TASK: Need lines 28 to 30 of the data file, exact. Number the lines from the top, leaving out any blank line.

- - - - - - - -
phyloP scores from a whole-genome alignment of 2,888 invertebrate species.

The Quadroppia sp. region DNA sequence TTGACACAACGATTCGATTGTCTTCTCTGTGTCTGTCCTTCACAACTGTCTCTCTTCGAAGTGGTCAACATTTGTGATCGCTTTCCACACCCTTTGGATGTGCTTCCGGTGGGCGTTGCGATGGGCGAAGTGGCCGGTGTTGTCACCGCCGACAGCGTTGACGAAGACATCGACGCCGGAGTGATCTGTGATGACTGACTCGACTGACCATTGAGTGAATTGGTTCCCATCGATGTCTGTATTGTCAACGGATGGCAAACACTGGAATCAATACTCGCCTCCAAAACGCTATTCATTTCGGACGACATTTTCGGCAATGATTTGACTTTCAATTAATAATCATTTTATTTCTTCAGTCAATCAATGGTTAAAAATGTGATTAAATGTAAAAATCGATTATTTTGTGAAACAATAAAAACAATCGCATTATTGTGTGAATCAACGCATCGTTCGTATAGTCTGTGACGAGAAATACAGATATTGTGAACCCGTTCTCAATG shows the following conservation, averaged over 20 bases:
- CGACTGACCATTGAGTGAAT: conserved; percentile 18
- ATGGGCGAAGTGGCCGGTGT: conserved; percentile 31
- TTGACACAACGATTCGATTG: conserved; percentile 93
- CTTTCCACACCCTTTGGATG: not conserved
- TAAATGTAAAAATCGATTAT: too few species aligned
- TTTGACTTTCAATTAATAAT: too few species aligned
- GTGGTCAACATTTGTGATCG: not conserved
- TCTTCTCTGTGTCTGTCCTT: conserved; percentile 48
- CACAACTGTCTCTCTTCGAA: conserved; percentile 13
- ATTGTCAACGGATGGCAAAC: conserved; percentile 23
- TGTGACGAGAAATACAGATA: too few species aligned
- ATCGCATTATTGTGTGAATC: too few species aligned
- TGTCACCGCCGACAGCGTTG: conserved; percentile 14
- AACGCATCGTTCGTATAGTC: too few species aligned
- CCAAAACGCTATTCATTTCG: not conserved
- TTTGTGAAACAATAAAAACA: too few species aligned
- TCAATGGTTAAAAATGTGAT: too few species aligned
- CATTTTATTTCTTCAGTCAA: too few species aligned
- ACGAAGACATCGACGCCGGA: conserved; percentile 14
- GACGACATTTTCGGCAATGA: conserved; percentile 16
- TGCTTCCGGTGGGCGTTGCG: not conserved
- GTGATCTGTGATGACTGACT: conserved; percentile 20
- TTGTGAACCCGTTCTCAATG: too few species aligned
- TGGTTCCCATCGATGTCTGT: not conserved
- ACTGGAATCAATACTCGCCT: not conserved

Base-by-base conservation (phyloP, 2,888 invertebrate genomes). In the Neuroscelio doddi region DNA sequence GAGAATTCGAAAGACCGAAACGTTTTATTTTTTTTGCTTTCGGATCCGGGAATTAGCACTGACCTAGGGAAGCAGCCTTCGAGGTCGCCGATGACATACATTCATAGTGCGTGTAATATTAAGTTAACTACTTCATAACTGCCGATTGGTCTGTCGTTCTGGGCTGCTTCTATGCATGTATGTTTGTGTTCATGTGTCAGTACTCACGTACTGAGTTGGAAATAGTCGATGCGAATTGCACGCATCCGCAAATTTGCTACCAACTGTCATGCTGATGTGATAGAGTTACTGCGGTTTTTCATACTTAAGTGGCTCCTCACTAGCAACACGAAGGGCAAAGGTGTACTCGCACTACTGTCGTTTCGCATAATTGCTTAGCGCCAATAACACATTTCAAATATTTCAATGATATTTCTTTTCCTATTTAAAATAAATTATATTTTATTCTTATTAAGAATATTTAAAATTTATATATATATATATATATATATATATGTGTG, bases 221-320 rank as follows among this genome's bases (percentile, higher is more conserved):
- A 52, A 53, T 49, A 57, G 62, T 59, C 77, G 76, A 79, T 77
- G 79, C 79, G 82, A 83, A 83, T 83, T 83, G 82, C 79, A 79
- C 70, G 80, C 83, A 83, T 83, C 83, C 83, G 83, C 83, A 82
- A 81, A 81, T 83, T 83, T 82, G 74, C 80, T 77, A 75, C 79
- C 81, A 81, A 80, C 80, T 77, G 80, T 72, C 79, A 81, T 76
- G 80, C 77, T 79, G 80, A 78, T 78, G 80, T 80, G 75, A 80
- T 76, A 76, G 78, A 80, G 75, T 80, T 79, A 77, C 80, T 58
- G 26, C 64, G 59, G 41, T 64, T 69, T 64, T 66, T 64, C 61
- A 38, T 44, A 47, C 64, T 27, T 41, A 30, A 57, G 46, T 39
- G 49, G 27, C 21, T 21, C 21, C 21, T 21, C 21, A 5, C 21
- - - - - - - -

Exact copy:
Base-by-base conservation (phyloP, 2,888 invertebrate genomes). In the Neuroscelio doddi region DNA sequence GAGAATTCGAAAGACCGAAACGTTTTATTTTTTTTGCTTTCGGATCCGGGAATTAGCACTGACCTAGGGAAGCAGCCTTCGAGGTCGCCGATGACATACATTCATAGTGCGTGTAATATTAAGTTAACTACTTCATAACTGCCGATTGGTCTGTCGTTCTGGGCTGCTTCTATGCATGTATGTTTGTGTTCATGTGTCAGTACTCACGTACTGAGTTGGAAATAGTCGATGCGAATTGCACGCATCCGCAAATTTGCTACCAACTGTCATGCTGATGTGATAGAGTTACTGCGGTTTTTCATACTTAAGTGGCTCCTCACTAGCAACACGAAGGGCAAAGGTGTACTCGCACTACTGTCGTTTCGCATAATTGCTTAGCGCCAATAACACATTTCAAATATTTCAATGATATTTCTTTTCCTATTTAAAATAAATTATATTTTATTCTTATTAAGAATATTTAAAATTTATATATATATATATATATATATATATGTGTG, bases 221-320 rank as follows among this genome's bases (percentile, higher is more conserved):
- A 52, A 53, T 49, A 57, G 62, T 59, C 77, G 76, A 79, T 77
- G 79, C 79, G 82, A 83, A 83, T 83, T 83, G 82, C 79, A 79